“102. In the backdrop of the interpretation of the various relevant provisions of the Code under Chapter XIV and of the principles of law enunciated by this Court in a series of decisions relating to the exercise of the extraordinary power under Article 226 or the inherent powers under Section 482 of the Code which we have extracted and reproduced above, we give the following categories of cases by way of illustration wherein such power could be exercised either to prevent abuse of the process of any court or otherwise to secure the ends of justice, though it may not be possible to lay down any precise, clearly defined and sufficiently channelized and inflexible guidelines or rigid formulae and to give an exhaustive list of myriad kinds of cases wherein such power should be exercised.
(1) Where the allegations made in the first information report or the complaint, even if they are taken at their face value and accepted in their entirety do not prima facie constitute any offence or make out a case against the accused.
(2) Where the allegations in the first information report and other materials, if any, accompanying the FIR do not disclose a cognizable offence, justifying an investigation by police officers under Section 156(1) of the Code except under an order of a Magistrate within the purview of Section 155(2) of the Code.
(3) Where the uncontroverted allegations made in the FIR or complaint and the evidence collected in support of the same do not disclose the commission of any offence and make out a case against the accused.
(4) Where, the allegations in the FIR do not constitute a cognizable offence but constitute only a non-cognizable offence, no investigation is permitted by a police officer without an order of a Magistrate as contemplated under Section 155(2) of the Code.
(5) Where the allegations made in the FIR or complaint are so absurd and inherently improbable on the basis of which no prudent person can ever reach a just conclusion that there is sufficient ground for proceeding against the accused.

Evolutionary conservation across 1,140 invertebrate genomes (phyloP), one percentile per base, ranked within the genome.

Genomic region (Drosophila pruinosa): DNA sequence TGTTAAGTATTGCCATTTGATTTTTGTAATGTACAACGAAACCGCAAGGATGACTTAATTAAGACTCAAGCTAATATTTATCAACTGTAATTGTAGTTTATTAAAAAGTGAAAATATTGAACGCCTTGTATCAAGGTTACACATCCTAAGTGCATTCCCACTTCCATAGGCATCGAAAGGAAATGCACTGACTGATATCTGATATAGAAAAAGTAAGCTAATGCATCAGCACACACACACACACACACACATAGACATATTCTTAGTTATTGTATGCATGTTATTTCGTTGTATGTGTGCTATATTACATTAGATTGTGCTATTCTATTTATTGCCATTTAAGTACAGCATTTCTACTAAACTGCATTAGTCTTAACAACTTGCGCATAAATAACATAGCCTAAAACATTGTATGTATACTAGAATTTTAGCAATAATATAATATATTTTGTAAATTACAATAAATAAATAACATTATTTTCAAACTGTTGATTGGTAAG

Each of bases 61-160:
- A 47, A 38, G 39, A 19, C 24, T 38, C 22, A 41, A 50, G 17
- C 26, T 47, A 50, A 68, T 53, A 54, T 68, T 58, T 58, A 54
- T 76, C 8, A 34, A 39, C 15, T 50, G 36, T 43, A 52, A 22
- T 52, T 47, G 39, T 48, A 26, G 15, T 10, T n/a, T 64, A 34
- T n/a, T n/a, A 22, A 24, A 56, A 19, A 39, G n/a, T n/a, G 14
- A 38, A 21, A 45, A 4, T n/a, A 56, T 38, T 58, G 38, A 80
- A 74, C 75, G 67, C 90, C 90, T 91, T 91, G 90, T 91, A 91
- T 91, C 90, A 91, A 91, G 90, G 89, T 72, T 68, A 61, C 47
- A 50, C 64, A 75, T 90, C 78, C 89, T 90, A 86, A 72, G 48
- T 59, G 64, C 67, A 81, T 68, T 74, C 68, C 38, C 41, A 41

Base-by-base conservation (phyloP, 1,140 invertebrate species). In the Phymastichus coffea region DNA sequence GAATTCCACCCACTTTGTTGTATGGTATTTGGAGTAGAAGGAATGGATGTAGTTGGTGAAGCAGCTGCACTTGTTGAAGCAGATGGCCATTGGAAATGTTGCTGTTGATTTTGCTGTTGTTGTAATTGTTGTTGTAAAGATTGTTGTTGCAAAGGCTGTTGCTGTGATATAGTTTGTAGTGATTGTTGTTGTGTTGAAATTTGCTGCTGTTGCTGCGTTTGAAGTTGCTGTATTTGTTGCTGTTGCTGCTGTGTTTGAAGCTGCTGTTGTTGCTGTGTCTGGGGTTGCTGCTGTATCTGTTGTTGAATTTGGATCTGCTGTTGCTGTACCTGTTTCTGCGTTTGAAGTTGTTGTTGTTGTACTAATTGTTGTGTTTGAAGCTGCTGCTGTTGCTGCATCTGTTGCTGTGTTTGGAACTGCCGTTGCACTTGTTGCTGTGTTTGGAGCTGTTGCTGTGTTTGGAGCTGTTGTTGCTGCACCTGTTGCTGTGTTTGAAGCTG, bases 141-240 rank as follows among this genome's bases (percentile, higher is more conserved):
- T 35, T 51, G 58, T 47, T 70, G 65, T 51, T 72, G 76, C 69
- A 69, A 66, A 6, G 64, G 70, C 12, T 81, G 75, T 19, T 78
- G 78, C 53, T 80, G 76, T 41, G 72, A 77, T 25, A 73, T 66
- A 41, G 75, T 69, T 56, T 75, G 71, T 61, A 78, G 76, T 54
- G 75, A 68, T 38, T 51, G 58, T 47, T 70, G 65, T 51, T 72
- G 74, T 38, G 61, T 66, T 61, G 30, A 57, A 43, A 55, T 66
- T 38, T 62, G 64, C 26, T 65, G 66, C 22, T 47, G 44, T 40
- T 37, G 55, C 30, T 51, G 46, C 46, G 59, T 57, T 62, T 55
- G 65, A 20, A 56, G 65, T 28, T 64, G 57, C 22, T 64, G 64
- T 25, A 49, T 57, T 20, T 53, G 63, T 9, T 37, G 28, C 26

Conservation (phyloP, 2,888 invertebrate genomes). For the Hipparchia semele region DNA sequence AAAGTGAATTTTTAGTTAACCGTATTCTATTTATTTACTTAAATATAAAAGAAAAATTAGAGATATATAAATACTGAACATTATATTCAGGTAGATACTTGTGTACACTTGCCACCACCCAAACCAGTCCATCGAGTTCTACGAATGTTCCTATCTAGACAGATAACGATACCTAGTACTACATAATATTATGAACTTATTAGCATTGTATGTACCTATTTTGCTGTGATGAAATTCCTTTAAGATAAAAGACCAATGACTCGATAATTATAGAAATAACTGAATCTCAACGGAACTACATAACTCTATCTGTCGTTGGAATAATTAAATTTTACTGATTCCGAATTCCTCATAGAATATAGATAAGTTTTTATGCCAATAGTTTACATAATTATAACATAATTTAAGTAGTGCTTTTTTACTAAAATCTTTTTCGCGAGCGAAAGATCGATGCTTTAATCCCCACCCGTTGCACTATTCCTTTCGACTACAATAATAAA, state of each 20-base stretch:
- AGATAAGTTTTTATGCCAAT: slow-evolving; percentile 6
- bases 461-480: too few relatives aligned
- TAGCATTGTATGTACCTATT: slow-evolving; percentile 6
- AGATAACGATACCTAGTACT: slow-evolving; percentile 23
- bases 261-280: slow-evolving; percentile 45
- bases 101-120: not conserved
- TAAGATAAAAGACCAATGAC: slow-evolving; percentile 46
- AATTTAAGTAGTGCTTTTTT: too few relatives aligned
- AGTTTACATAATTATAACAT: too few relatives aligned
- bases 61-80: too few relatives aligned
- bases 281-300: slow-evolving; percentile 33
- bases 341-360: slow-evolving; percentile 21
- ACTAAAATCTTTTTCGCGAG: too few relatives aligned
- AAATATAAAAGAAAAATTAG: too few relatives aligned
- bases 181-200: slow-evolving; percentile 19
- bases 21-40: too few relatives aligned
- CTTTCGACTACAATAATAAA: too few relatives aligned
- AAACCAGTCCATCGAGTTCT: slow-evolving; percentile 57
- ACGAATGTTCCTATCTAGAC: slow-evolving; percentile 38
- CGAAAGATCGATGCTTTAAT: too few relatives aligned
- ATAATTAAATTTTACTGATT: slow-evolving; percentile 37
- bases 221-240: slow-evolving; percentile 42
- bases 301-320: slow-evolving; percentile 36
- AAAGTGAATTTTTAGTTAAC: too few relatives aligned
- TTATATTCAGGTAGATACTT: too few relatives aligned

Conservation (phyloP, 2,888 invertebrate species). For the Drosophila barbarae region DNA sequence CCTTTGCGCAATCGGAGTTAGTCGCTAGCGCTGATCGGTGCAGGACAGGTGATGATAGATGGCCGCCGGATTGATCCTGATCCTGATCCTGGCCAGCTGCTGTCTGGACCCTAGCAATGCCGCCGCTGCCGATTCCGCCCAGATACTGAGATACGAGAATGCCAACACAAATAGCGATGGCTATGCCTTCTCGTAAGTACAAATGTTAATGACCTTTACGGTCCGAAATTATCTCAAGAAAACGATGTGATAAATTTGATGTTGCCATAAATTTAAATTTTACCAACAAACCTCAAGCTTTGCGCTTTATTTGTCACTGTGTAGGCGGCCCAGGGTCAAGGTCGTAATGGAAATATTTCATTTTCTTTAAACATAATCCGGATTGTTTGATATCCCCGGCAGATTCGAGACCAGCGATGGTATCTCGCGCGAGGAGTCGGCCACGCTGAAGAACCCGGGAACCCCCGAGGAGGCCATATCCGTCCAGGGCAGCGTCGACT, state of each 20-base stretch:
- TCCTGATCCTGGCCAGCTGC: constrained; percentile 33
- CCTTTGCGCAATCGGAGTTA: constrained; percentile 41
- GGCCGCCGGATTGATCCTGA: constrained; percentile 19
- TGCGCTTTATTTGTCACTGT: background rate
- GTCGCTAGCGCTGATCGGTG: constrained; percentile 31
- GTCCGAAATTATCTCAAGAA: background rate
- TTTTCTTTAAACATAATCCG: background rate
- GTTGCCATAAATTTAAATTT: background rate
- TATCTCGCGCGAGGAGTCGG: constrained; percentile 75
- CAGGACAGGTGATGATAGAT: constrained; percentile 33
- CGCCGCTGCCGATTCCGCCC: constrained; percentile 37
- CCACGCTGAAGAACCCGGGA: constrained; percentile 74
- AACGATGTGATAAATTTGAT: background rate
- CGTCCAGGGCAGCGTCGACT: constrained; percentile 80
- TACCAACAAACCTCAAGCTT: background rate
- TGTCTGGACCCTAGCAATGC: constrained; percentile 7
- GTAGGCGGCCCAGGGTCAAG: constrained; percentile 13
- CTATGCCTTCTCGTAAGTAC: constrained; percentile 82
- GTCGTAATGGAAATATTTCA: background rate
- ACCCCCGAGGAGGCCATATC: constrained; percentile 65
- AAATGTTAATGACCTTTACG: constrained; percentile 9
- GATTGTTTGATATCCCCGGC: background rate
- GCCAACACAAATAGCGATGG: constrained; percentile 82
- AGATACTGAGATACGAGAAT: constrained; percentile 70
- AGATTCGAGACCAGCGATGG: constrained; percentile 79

(6) Where there is an express legal bar engrafted in any of the provisions of the Code or the concerned Act (under which a criminal proceeding is instituted) to the institution and continuance of the proceedings and/or where there is a specific provision in the Code or the concerned Act, providing efficacious redress for the grievance of the aggrieved party.
(7) Where a criminal proceeding is manifestly attended with mala fide and/or where the proceeding is maliciously instituted with an ulterior motive for wreaking vengeance on the accused and with a view to spite him due to private and personal grudge.”
The Hon’ble Apex Court in the case of State of Haryana vs. Bhajan Lal (supra) has clearly stated that where a criminal proceeding is manifestly attended with mala fide or where the proceeding is maliciously instituted with an ulterior motive for wreaking vengeance on the accused and with a view to spite him due to private and personal grudge, the same cannot be allowed.
As has already discussed in the present case, there is no intention on the part of the applicant to commit any criminal act and due to inevitable circumstances, he is not in a position to return the jewellery. In case the opposite party no.2 was aggrieved, he could have very well filed a suit for recovery of jewellery and in alternate payment of appropriate money in this regard. It cannot be decided in a criminal proceeding as to what was the actual price of jewellery kept with the applicant and what was the interest of lended money to be given by the opposite party no.2 and all these facts could have been decided by civil court.
The Hon’ble Apex Court since the very beginning has in very clear terms held that any civil liability cannot be allowed to be executed through criminal case by exerting pressure.
In V.Y. Jose and another Vs. State of Gujarat and another2, Hon’ble Apex Court in the similar circumstances held as follows:
“12. For the purpose of constituting an offence of cheating, the complainant is required to show that the accused had fraudulent or dishonest intention at the time of making promise or representation. Even in a case where allegations are made in regard to failure on the part of the accused to keep his promise, in absence of a culpable intention at the time of making initial promise being absent, no offence under Section 420 of the Indian Penal Code can be said to have been made out.
15. There exists a distinction between pure contractual dispute of civil nature and an offence of cheating. Although breach of contract per se would not come in the way of initiation of a criminal proceeding, there cannot be any doubt whatsoever that in absence of the averments made in the complaint petition wherefrom the ingredients of an offence can be found out, the court should not hesitate to exercise its jurisdiction under Section 482 of the Code of Criminal Procedure.
We may reiterate that one of the ingredients of cheating as defined in Section 415 of the Indian Penal Code is existence of an intention of making initial promise or existence thereof from the very beginning of formation of contract.
Section 482 of the Code of Criminal Procedure, saves the inherent power of the court. It serves a salutary purpose viz. a person should not undergo harassment of litigation for a number of years although no case has been made out against him.